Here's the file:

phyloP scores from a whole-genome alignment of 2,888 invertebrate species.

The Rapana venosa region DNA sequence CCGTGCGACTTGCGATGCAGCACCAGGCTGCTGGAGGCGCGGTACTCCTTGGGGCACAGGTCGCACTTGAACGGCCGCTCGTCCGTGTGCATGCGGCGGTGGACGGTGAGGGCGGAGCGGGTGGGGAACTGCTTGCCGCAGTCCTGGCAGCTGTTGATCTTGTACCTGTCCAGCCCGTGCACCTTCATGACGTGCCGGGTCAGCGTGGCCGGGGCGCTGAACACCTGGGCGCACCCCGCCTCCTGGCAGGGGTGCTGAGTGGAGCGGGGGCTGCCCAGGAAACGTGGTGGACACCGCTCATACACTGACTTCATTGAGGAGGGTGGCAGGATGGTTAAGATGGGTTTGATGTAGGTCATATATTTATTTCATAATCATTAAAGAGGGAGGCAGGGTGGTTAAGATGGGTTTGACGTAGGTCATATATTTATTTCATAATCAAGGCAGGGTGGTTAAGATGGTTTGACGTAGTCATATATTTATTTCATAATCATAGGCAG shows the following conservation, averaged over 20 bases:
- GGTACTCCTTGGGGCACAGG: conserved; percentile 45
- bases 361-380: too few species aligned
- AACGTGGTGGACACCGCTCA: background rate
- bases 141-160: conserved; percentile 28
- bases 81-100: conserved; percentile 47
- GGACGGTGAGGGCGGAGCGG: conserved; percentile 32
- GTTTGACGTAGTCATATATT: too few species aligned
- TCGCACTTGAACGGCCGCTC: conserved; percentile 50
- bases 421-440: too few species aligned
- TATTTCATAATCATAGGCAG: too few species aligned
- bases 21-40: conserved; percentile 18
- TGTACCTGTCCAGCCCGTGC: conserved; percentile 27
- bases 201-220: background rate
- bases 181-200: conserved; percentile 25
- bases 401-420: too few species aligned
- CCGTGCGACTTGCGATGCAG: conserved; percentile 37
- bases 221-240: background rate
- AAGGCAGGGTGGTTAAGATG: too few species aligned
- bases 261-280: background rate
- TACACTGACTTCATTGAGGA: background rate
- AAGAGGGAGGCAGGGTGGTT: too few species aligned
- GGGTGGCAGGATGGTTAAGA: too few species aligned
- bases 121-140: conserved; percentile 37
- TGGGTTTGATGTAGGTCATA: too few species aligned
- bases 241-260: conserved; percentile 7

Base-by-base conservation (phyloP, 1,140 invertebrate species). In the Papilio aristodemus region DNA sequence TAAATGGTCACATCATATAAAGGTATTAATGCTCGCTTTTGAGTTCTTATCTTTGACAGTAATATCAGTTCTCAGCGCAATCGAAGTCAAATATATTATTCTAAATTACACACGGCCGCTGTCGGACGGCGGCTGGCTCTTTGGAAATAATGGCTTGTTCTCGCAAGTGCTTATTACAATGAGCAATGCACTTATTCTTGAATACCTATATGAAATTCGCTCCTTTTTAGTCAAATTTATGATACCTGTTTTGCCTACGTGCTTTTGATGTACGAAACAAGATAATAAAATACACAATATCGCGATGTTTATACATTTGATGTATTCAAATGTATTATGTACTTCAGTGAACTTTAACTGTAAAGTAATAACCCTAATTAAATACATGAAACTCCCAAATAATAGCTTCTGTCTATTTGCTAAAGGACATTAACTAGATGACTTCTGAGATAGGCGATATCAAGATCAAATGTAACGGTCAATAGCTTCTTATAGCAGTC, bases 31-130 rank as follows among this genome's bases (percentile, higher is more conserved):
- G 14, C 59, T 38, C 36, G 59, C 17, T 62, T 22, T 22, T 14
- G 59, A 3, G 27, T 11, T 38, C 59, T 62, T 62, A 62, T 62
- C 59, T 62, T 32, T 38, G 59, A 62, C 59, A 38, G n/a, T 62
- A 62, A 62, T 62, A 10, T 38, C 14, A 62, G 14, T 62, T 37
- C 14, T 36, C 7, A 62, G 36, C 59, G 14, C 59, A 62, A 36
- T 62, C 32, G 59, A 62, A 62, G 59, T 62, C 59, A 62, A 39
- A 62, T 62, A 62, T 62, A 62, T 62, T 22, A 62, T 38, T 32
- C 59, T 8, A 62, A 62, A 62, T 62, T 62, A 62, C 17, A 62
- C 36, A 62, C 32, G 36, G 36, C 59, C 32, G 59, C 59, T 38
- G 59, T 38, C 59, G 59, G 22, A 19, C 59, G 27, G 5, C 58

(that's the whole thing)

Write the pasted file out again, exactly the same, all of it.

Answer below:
phyloP scores from a whole-genome alignment of 2,888 invertebrate species.

The Rapana venosa region DNA sequence CCGTGCGACTTGCGATGCAGCACCAGGCTGCTGGAGGCGCGGTACTCCTTGGGGCACAGGTCGCACTTGAACGGCCGCTCGTCCGTGTGCATGCGGCGGTGGACGGTGAGGGCGGAGCGGGTGGGGAACTGCTTGCCGCAGTCCTGGCAGCTGTTGATCTTGTACCTGTCCAGCCCGTGCACCTTCATGACGTGCCGGGTCAGCGTGGCCGGGGCGCTGAACACCTGGGCGCACCCCGCCTCCTGGCAGGGGTGCTGAGTGGAGCGGGGGCTGCCCAGGAAACGTGGTGGACACCGCTCATACACTGACTTCATTGAGGAGGGTGGCAGGATGGTTAAGATGGGTTTGATGTAGGTCATATATTTATTTCATAATCATTAAAGAGGGAGGCAGGGTGGTTAAGATGGGTTTGACGTAGGTCATATATTTATTTCATAATCAAGGCAGGGTGGTTAAGATGGTTTGACGTAGTCATATATTTATTTCATAATCATAGGCAG shows the following conservation, averaged over 20 bases:
- GGTACTCCTTGGGGCACAGG: conserved; percentile 45
- bases 361-380: too few species aligned
- AACGTGGTGGACACCGCTCA: background rate
- bases 141-160: conserved; percentile 28
- bases 81-100: conserved; percentile 47
- GGACGGTGAGGGCGGAGCGG: conserved; percentile 32
- GTTTGACGTAGTCATATATT: too few species aligned
- TCGCACTTGAACGGCCGCTC: conserved; percentile 50
- bases 421-440: too few species aligned
- TATTTCATAATCATAGGCAG: too few species aligned
- bases 21-40: conserved; percentile 18
- TGTACCTGTCCAGCCCGTGC: conserved; percentile 27
- bases 201-220: background rate
- bases 181-200: conserved; percentile 25
- bases 401-420: too few species aligned
- CCGTGCGACTTGCGATGCAG: conserved; percentile 37
- bases 221-240: background rate
- AAGGCAGGGTGGTTAAGATG: too few species aligned
- bases 261-280: background rate
- TACACTGACTTCATTGAGGA: background rate
- AAGAGGGAGGCAGGGTGGTT: too few species aligned
- GGGTGGCAGGATGGTTAAGA: too few species aligned
- bases 121-140: conserved; percentile 37
- TGGGTTTGATGTAGGTCATA: too few species aligned
- bases 241-260: conserved; percentile 7

Base-by-base conservation (phyloP, 1,140 invertebrate species). In the Papilio aristodemus region DNA sequence TAAATGGTCACATCATATAAAGGTATTAATGCTCGCTTTTGAGTTCTTATCTTTGACAGTAATATCAGTTCTCAGCGCAATCGAAGTCAAATATATTATTCTAAATTACACACGGCCGCTGTCGGACGGCGGCTGGCTCTTTGGAAATAATGGCTTGTTCTCGCAAGTGCTTATTACAATGAGCAATGCACTTATTCTTGAATACCTATATGAAATTCGCTCCTTTTTAGTCAAATTTATGATACCTGTTTTGCCTACGTGCTTTTGATGTACGAAACAAGATAATAAAATACACAATATCGCGATGTTTATACATTTGATGTATTCAAATGTATTATGTACTTCAGTGAACTTTAACTGTAAAGTAATAACCCTAATTAAATACATGAAACTCCCAAATAATAGCTTCTGTCTATTTGCTAAAGGACATTAACTAGATGACTTCTGAGATAGGCGATATCAAGATCAAATGTAACGGTCAATAGCTTCTTATAGCAGTC, bases 31-130 rank as follows among this genome's bases (percentile, higher is more conserved):
- G 14, C 59, T 38, C 36, G 59, C 17, T 62, T 22, T 22, T 14
- G 59, A 3, G 27, T 11, T 38, C 59, T 62, T 62, A 62, T 62
- C 59, T 62, T 32, T 38, G 59, A 62, C 59, A 38, G n/a, T 62
- A 62, A 62, T 62, A 10, T 38, C 14, A 62, G 14, T 62, T 37
- C 14, T 36, C 7, A 62, G 36, C 59, G 14, C 59, A 62, A 36
- T 62, C 32, G 59, A 62, A 62, G 59, T 62, C 59, A 62, A 39
- A 62, T 62, A 62, T 62, A 62, T 62, T 22, A 62, T 38, T 32
- C 59, T 8, A 62, A 62, A 62, T 62, T 62, A 62, C 17, A 62
- C 36, A 62, C 32, G 36, G 36, C 59, C 32, G 59, C 59, T 38
- G 59, T 38, C 59, G 59, G 22, A 19, C 59, G 27, G 5, C 58